Date of this Version
Business in Nebraska, June 2012, (67)702: 7 pages
REAL IMPACT OF MIGRATION
In response to economic shocks, such as the Great Recession, people seek out opportunities to return to normalcy. One way is to relocate to a new area. This study examines the people who move from one state to another, seeking better opportunities, and in the process, aiding to rebuild the U.S. economy.
This study does not simply count the number of mi-grants, it also examines the attributes of migrants to determine the human capital, or productive skills, they possess and are willing to provide to the market. Each person, due to characteristics such as education and work experience, has a different level of skill. While there is no way to identify exactly how much human capital a person possesses since no person is the same as another, these characteristics heavily influence the human capital stock of individuals. To develop a comprehensive measure of human capital stock, this study considers an array of characteristics which influence human capital stocks, including education attainment, work experience, health, and other variables such as marital status which can influence the opportunity and pres-sure individuals face to accumulate human capital.
The next section describes the Model and Data Sources for the study. The third section provides Results. The Results section is separated into Regional Comparison, to examine the U.S. as a whole, and States Surrounding Nebraska, for a more local perspective. The fourth and last section is the Conclusion.
Model and Data
In 1974, Economist Jacob Mincer formulated an equation linking human capital and wages. In that equation, the hourly wage rate was modeled as the returns to human capital. Specifically, the natural logarithm of hourly wages was a function of individual characteristics that determine human capital as in the equation below:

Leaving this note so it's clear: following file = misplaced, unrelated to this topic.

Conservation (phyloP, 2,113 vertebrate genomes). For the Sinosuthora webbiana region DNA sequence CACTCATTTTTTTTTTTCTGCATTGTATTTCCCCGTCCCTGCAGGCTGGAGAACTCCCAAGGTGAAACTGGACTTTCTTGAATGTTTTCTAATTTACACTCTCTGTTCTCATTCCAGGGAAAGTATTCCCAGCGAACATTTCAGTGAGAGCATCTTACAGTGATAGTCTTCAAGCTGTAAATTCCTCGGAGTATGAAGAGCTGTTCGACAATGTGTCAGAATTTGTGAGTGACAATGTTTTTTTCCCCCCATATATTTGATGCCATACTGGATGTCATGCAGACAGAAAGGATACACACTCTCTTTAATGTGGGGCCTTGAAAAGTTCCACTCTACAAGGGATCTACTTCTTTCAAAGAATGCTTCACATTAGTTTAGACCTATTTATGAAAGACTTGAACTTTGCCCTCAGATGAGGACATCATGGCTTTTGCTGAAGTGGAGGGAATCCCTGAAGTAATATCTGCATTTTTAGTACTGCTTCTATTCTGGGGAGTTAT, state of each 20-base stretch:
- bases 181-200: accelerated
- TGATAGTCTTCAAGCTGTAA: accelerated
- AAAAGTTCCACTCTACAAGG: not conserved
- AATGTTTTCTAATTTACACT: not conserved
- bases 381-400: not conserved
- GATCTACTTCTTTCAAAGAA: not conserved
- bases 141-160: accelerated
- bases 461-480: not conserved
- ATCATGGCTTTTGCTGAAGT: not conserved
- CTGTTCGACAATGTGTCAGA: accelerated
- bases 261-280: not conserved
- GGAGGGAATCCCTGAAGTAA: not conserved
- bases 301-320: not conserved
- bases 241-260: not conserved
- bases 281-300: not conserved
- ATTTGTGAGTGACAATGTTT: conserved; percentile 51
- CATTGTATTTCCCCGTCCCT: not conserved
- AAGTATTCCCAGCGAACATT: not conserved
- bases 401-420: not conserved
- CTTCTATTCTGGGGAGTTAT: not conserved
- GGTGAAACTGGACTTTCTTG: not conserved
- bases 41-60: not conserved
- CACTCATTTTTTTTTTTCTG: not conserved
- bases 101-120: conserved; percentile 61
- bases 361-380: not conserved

lhourlywage = β0 + β1Edu + β2Exp + β3Sex + β4Race + β5Mar + β6Union + β7Dis + ε.
In the equation, lhourlywage is natural logarithm of an individual’s hourly wage, Edu is level of eduction attainment, Exp is work experience, Sex is gender, Race is ethnicity, Mar is marital status, Union is union affiliation, Dis is disability status, and ε is the error term. The intercept term, β0, shows the ex-tent to which hourly wages resulted from the characteristic of their local economy, such as the amount of machinery and equipment per worker, or the amount of roads or other public capital per worker. Other coefficients (β1-β7) show the influence of human capital characteristics on hourly wages.
In this study, we estimate the above equation and use the results to predict the human capital of state-to-state migrants. More precisely, estimation results are used to determine the hourly returns to each mi-grant’s human capital. These hourly returns are converted to “full time equivalent” annual returns based on a 2,000 hour work year. Each migrant’s current returns to human capital are assumed to persist in real (inflation adjusted) terms. Annual returns are then used to calculate the lifetime value of each migrant’s human capital stock. This is done in the same way that annual profits are used to estimate the value of a company’s stock. In particular, the the present discounted value of future annual returns to human capital are used to estimate the mi-grant’s human capital stock.
Nebraska and Michigan
States Surrounding Nebraska